This reprint of a collection of essays on problems concerning future generations examines questions such as whether intrinsic value should be placed on the preservation of mankind, what are our obligations to posterity, and whether potential people have moral rights.
A collection of material on Husserl's Logical Investigations, and specifically on Husserl's formal theory of parts, wholes and dependence and its influence in ontology, logic and psychology. Includes translations of classic works by Adolf Reinach and Eugenie Ginsberg, as well as original contributions by Wolfgang Künne, Kevin Mulligan, Gilbert Null, Barry Smith, Peter M. Simons, Roger A. Simons and Dallas Willard. Documents work on Husserl's ontology arising out of early meetings of the Seminar for Austro-German Philosophy.
Hacker, P. M. S. Hart's philosophy of law.--Baker, G. P. Defeasibility and meaning.--Dworkin, R. M. No right answer?-Lucas, J. R. The phenomenon of law.--Honoré, A. M. Real laws.--Summers, R. S. Naïve instrumentalism and the law.--Marshall, G. Positivism, adjudication, and democracy.--Cross, R. The House of Lords and the rules of precedent.--Kenny, A. J. P. Intention and mens rea in murder.--Mackie, J. L. The grounds of responsibility.--MacCormick, D. N. Rights in legislation.--Raz, J. Promises and obligations.--Foot, P. R. Approval and disapproval.--Finnis, J. M. (...) Scepticism, self-refutation, and the good of truth.--Barry, B. M. Justice between generations.--Feinberg, J. Harm and self-interest. (shrink)
To be human is to humanize; a radically empirical aesthetic, by J. J. McDermott.--Dream and nightmare; the future as revolution, by R. C. Pollock.--William James and metaphysical risk, by P. M. Van Buren.--Knowing as a passionate and personal quest; C. S. Peirce, by D. B. Burrell.--The fox alone is death; Whitehead and speculative philosophy, by A. J. Reck.--A man and a city; George Herbert Mead in Chicago, by R. M. Barry.--Royce; analyst of religion as community, by J. Collins.--Human experience (...) and God; Brightman's personalistic theism, by D. Callahan.--William James and the phenomenology of religious experience, by J. M. Edie.--Pragmatism, religion, and experienceable difference, by R. W. Sleeper.--How is religious talk justifiable, by J. W. McClendon, Jr. (shrink)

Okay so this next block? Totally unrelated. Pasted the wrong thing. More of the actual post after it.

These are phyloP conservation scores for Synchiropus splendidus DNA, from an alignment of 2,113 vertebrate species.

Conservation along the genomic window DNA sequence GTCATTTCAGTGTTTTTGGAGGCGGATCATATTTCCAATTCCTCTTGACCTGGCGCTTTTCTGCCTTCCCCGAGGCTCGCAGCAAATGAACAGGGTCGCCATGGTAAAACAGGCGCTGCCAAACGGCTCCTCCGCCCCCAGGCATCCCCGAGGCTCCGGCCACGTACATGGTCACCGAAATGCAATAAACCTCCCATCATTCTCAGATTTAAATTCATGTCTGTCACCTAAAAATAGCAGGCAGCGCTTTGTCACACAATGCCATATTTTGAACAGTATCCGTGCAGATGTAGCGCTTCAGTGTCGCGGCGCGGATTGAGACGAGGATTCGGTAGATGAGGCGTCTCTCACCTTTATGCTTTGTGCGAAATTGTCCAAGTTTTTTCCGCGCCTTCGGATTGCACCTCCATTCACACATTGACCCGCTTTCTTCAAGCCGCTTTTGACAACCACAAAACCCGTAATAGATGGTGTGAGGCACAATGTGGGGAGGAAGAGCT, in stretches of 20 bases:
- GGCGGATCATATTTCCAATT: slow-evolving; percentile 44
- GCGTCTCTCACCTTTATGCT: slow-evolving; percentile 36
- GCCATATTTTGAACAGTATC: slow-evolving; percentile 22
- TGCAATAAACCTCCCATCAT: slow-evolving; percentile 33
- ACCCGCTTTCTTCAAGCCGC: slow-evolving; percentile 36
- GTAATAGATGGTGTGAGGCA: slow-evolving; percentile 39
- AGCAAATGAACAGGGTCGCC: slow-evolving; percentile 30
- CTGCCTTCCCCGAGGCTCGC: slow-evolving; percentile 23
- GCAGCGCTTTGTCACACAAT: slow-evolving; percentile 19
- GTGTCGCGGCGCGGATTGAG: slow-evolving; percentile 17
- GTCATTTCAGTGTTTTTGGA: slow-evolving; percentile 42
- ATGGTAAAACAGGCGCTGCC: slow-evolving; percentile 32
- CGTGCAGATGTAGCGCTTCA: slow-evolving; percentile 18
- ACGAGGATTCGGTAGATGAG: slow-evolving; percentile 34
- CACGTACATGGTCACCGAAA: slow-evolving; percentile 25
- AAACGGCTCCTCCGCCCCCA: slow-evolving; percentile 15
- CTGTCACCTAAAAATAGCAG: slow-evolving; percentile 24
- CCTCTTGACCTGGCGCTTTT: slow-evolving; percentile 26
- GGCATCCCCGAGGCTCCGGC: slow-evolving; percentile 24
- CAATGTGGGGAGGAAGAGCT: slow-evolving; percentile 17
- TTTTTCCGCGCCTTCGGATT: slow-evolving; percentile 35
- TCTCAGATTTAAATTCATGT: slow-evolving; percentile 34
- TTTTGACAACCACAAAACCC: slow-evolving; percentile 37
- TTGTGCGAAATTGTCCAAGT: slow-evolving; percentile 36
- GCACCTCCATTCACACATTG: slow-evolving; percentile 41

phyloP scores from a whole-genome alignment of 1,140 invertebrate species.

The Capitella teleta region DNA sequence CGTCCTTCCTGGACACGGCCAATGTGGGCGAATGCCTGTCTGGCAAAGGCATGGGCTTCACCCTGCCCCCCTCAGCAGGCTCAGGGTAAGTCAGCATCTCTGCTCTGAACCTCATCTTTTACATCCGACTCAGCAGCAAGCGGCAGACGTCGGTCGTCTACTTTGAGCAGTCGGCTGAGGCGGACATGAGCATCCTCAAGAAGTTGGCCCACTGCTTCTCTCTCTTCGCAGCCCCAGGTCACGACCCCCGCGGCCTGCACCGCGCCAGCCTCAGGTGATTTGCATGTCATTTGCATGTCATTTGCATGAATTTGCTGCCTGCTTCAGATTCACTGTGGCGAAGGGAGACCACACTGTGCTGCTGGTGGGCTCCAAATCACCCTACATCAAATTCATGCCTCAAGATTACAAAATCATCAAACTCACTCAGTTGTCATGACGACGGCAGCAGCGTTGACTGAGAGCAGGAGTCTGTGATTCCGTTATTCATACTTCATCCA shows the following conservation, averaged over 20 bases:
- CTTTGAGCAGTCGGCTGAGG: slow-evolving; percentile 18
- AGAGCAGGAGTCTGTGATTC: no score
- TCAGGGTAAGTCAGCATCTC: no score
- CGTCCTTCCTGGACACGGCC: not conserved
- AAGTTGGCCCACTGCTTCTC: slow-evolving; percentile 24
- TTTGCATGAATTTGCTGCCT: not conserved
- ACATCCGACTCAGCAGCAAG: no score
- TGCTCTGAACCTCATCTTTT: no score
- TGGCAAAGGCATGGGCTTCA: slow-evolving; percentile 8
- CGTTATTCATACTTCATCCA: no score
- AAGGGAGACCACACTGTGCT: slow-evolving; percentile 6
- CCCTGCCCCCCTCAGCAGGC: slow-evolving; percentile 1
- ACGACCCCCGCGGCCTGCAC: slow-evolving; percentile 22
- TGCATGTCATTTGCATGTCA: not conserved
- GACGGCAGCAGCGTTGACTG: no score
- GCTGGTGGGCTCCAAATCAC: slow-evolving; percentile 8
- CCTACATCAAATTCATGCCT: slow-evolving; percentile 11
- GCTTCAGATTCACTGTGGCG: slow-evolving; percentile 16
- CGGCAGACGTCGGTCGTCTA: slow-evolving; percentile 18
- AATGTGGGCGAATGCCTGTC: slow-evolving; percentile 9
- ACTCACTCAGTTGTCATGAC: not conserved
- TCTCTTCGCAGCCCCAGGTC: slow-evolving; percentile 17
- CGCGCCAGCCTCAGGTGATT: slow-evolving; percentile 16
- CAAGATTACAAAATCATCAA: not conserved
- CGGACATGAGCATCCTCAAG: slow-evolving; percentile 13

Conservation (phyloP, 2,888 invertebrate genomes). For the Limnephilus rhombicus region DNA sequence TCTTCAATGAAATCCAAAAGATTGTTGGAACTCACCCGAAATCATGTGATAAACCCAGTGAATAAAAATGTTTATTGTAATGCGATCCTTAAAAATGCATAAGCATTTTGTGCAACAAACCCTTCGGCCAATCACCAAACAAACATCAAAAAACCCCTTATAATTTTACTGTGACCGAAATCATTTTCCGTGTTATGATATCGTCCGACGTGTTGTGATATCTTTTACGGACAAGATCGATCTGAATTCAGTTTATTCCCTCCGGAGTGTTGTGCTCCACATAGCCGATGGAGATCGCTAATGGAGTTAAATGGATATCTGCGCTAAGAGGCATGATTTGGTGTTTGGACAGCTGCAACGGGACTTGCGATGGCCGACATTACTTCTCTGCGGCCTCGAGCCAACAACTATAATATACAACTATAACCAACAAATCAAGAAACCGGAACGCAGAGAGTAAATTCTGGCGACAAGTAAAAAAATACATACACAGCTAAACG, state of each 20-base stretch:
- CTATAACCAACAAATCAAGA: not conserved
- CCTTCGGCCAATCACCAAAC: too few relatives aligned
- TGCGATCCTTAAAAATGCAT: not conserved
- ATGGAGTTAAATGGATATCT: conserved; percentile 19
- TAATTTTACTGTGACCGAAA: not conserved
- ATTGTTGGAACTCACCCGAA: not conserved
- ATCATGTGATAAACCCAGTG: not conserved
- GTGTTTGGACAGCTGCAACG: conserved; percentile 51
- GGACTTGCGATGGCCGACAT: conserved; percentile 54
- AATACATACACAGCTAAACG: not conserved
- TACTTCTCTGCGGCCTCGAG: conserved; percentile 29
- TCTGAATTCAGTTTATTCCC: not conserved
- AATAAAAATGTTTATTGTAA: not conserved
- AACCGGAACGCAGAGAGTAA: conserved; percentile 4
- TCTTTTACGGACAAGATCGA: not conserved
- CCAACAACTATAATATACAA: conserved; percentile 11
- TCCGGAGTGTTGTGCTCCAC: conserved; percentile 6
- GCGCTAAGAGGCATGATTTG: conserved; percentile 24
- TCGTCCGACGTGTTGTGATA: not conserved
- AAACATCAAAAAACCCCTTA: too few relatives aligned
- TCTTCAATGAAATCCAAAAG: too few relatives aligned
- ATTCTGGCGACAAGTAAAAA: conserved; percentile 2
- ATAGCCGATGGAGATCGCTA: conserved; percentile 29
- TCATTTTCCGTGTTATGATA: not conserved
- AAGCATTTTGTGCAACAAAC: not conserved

Physicalism, a topic that has been central to philosophy of mind and metaphysics in recent years, is the philosophical view that everything in the space-time world is ultimately physical. The physicalist will claim that all facts about the mind and the mental are physical facts and deny the existence of mental events and state insofar as these are thought of as independent of physical things, events and states. This collection of new essays offers a series of 'state-of-the-art' perspectives on this (...) important doctrine and brings new depth and breadth to the philosophical debate. A group of distinguished philosophers, comprising both physicalists and their critics, consider a wide range of issues including the historical genesis and present justification of physicalism, its metaphysical presuppositions and methodological role, its implications for mental causation, and the account it provides of consciousness. (shrink)
In these three Tanner lectures, distinguished ethical theorist Allan Gibbard explores the nature of normative thought and the bases of ethics. In the first lecture he explores the role of intuitions in moral thinking and offers a way of thinking about the intuitive method of moral inquiry that both places this activity within the natural world and makes sense of it as an indispensable part of our lives as planners. In the second and third lectures he takes up the kind (...) of substantive ethical inquiry he has described in the first lecture, asking how we might live together on terms that none of us could reasonably reject. Since working at cross purposes loses fruits that might stem from cooperation, he argues, any consistent ethos that meets this test would be, in a crucial way, utilitarian. It would reconcile our individual aims to establish, in Kant's phrase, a "kingdom of ends." The volume also contains an introduction by Barry Stroud, the volume editor, critiques by Michael Bratman (Stanford University), John Broome (Oxford University), and F. M. Kamm (Harvard University), and Gibbard's responses. (shrink)